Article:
R

Monday, May 26, 2014

in the early morning



5:20: Owen Cricket wakes to nurse
5:30: He drifts back again
5:31: I'm tiptoeing down stairs, putting water on to boil
5:36: Tea. Hot. Honey. Milk.
5:40: Shit! Facebook. I should never go there first thing in the morning
5:45: But, oh. These funny emails about Eudora Welty and Grace Paley. My book group just read them. We can't seem to let them go. Oh to be as nutty as Eudora or Grace.
5:50: The friend I can't stop thinking about, who just had her second-born, is wondering how one finds time to write with two. Time to write with two....time to write with two...I remember being desperate for camaraderie, solidarity. Thus: Erdrich's The Blue Jay's Dance and a slew of mother-poets I went in search of (Sharon Olds, Beth Ann Fennelly). Today I'd recommend Grace Paley, so that one remembers their humor and their sexuality. Those were somewhat desperate days.
6:00: Oh sweet tea. Caffeine's coursing. That newborn whose birth brought about that desperate search for solidarity/camaraderie will turn two in six days. Two! Two years ago today I was writing this, and this, and this. That was a time and a place.
6:01: Oh how I wash my soul, every day, in the eggshell, almond, beach-salt skin of their wily limbs.
6:02: They're still sleeping. Everyone is still sleeping. What on earth will I do now? What oh what, in these sweet quiet moments, will I work on now?
6:04: Oh, daughter. Hello. Good morning. Thank goodness. Your friendship and your beauty. What adventures will we embark on today??


PS: Michelle, I want you to know that two days ago I printed out the manuscript of stories that I began six years ago. Six years ago! They're not finished, but they're very close to finished. Time accomplishes amazing things.



Wednesday, May 14, 2014

the macarthur house





I don't believe I've officially introduced you to The MacArthur House. It's my family homestead, a stone's throw up the road from where Ty and I started building our cabin fifteen years ago (past the farm stand, the blueberry fields and the cider orchard). 

It's the house my grandparents bought for a few thousand dollars in the late 1940s and fixed up, lovingly and by hand, for the next sixty years. (When they came it was abandoned: shot-out windows, floors eaten by porcupines.)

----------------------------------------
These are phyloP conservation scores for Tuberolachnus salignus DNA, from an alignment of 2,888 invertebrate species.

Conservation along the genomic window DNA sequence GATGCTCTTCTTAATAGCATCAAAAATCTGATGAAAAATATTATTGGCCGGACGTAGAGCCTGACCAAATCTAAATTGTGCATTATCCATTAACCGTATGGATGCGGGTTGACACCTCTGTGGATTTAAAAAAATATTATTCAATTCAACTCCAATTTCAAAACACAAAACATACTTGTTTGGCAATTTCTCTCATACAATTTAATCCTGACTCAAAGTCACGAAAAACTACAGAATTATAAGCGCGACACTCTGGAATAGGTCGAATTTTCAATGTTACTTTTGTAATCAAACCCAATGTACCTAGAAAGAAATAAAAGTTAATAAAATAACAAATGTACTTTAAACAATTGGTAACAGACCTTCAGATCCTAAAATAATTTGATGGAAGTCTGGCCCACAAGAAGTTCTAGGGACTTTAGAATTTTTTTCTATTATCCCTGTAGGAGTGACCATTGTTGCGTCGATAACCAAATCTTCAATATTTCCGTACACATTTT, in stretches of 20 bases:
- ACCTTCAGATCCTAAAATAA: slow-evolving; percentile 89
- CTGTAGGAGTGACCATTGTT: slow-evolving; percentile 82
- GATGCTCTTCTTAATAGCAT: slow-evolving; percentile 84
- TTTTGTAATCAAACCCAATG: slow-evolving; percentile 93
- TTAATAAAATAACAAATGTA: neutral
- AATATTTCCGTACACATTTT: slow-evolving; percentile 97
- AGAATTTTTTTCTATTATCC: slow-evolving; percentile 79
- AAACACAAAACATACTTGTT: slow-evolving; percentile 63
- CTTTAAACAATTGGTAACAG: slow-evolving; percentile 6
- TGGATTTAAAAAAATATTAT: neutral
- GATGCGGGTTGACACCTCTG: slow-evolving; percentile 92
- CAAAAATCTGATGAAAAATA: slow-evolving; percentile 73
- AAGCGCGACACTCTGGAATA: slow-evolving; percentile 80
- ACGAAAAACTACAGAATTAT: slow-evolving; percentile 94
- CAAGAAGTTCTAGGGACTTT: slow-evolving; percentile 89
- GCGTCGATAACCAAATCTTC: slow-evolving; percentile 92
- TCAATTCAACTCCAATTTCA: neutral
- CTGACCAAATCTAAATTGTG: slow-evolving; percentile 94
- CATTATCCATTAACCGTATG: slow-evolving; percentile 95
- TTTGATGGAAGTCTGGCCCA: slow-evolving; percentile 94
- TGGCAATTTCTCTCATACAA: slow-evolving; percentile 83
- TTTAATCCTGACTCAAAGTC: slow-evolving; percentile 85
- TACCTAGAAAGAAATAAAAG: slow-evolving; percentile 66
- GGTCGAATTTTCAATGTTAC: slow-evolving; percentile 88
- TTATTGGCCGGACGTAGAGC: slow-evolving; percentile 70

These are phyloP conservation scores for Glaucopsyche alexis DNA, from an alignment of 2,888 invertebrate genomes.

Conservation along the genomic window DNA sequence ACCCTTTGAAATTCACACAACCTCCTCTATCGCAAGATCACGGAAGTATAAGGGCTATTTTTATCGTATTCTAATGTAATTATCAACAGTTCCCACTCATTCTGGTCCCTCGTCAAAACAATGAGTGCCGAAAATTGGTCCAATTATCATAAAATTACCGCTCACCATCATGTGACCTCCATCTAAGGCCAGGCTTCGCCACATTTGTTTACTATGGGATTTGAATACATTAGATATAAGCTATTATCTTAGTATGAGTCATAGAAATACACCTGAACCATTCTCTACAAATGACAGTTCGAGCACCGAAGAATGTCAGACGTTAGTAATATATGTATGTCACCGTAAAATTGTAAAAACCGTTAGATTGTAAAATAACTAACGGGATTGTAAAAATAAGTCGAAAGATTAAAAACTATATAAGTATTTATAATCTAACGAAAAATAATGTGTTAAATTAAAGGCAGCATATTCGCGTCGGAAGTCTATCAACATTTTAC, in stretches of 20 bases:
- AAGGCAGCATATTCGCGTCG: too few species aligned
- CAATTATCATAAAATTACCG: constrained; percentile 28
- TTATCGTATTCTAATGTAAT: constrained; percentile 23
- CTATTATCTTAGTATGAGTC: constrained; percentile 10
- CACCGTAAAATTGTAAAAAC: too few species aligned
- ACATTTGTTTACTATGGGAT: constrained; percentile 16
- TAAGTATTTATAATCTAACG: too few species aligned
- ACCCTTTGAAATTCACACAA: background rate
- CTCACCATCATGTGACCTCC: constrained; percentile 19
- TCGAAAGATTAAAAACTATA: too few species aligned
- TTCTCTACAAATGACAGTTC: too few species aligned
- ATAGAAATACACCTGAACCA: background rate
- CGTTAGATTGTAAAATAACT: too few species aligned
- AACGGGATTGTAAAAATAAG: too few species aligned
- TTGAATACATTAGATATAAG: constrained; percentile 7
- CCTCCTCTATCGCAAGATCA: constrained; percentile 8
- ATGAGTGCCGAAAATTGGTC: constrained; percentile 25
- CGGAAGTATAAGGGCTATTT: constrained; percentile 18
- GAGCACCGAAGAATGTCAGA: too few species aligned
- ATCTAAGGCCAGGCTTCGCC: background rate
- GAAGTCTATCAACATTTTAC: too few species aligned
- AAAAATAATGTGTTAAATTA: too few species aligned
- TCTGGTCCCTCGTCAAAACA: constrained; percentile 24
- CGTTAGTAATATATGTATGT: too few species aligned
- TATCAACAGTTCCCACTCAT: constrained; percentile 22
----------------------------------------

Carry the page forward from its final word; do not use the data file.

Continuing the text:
My grandparents were and are (my grandfather still lives next door) radicals and dreamers: my grandfather is and was a professor of astronomy and physics and a hard-core environmentalist, ecologist and lover of birds; my grandmother was a folksinger, gardener, baker of extraordinary bread, self-trained ethnomusicologist and lover of all things local and all things old. 

For the past six years (since my grandmother died and my grandfather moved next door) our family has been trying to figure out what to do with the house and its land. How to honor my grandparents' dedication to cultural and environmental sustainability, how to honor the beauty of the house itself, how to share it with others in order to foster that bridge my grandparents made between art, the environment,  sustainability and place. 

And so The MacArthur House. We're still not sure just exactly what it will become, but we have opened the doors and windows in order to see what flies in and nests here. 

We are so very excited. 

(For more info/photos, go here.)

Tuesday, May 13, 2014





Good morning, friends. The rooster (Whitey) is up. The sun is up. I'm up. Spring/summer, or the love child of the two has officially arrived to our woods. We spend the evenings outside in the yard with cups of chilled wine. Our children are back to being bare-limbed and dirt-caked vagabonds. Our shoulders and cheeks are pink from bike riding and weeding and watering and swinging and digging in dirt with backhoes. A learned to ride a two-wheeler this spring and now she takes off down my uncle's long and winding driveway on her own, hair a blaze behind her. What freedom! What unparalleled freedom. I have not let the chickens out of their coop to troll the yard this spring, which means this little garden of ours, now planted with carrots and peas and beets and spinach and kale and other good things just might have a chance of growing us some food. Regardless, my children are taking great pleasure. My children are taking great pleasure, raking and watering and planting and weeding. Seeds, seeds, seeds, seeds: every mother is a farmer of the utmost important kind. These heirloom seedlings of ours! What astounding variety. What delightful surprises. What utterly delicious limbs.

xx
R